The point I was trying to make re: concussions was that prior to very recently published research, there was no clear indication that concussions actually cause brain damage, even despite the clear indication that they impair brain function in terms of cognition, psychology, and motor control. If this new and clear link between concussions and actual damage to the brain is “what it takes” to make previously unconvinced coaches & athletes take concussions seriously, that’s a win – so I’m extrapolating that to education with the simple claim that if neuroscience research on learning is “what it takes” to help previously unconvinced educators that individualized instruction is important, that’s a win. I agree that we have lots of work to do in terms of neuroscience research providing clear and comprehensive evidence linking brain anatomy & function with learning – but there’s plenty of evidence. There are abundant human loss-of-function examples (strokes, accidents, etc) that demonstrate clearly that the brain is the organ of thought and learning, and plenty of neuron / neural network studies that relate neural anatomy & function with learning. So I’d like to understand your position more: are you suggesting that learning is not brain-based, or are you suggesting that understanding learning at the neural scale is not important to improving education?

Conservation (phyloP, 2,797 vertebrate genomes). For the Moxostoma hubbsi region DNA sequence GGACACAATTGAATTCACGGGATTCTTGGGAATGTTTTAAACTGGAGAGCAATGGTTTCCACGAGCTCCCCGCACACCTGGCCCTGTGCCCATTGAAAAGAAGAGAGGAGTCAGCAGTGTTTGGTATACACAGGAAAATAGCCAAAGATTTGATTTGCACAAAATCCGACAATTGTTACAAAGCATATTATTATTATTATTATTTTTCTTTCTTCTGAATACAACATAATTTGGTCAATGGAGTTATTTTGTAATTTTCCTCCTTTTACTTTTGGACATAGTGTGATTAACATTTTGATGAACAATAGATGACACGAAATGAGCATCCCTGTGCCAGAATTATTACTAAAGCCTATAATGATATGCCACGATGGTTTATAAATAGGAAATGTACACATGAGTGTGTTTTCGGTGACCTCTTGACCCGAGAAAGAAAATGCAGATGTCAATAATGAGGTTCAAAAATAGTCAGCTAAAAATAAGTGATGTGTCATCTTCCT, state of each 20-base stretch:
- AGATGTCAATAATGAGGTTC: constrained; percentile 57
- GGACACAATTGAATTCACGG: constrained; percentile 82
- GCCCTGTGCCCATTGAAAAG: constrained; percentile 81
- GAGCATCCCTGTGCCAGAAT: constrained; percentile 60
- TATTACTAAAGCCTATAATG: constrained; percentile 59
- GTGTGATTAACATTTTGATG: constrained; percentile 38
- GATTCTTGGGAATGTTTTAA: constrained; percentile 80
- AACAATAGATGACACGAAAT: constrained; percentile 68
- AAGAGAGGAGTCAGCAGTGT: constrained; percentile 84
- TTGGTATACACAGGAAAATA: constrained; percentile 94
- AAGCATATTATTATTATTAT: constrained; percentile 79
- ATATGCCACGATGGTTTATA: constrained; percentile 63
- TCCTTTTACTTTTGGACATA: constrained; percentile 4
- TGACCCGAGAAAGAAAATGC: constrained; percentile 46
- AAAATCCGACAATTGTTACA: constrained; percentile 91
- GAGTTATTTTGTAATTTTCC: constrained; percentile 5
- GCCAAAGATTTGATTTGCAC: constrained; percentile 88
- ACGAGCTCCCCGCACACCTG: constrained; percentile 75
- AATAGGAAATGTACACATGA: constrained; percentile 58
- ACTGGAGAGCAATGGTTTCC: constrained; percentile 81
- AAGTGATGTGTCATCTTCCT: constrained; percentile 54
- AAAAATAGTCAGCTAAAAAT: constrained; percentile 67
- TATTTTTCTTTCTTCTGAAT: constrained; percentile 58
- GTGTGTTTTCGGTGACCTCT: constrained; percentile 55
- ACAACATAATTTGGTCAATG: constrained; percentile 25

I’m not sure what your comment about our basis for educational practice was referring to … all I can say is that I agree that education should be based on methods that systematic research finds to be effective. I don’t necessarily think that neuroscience research will open up heretofore undiscovered avenues for teaching and learning, but I do think that it will help us to achieve a deeper understanding of why certain practices are so effective. I hope that this comment is a bit more clear than my first: there is plenty of evidence that the brain is the organ of thought and learning, and there is plenty of evidence that different people learn in different ways. As such, I maintain my opinion that improving the link between neuroscience and education has significant potential to benefit both fields, even if the only benefit to education is that it serves as the source of evidence that helps more educators realize the importance of individualizing the learning experience.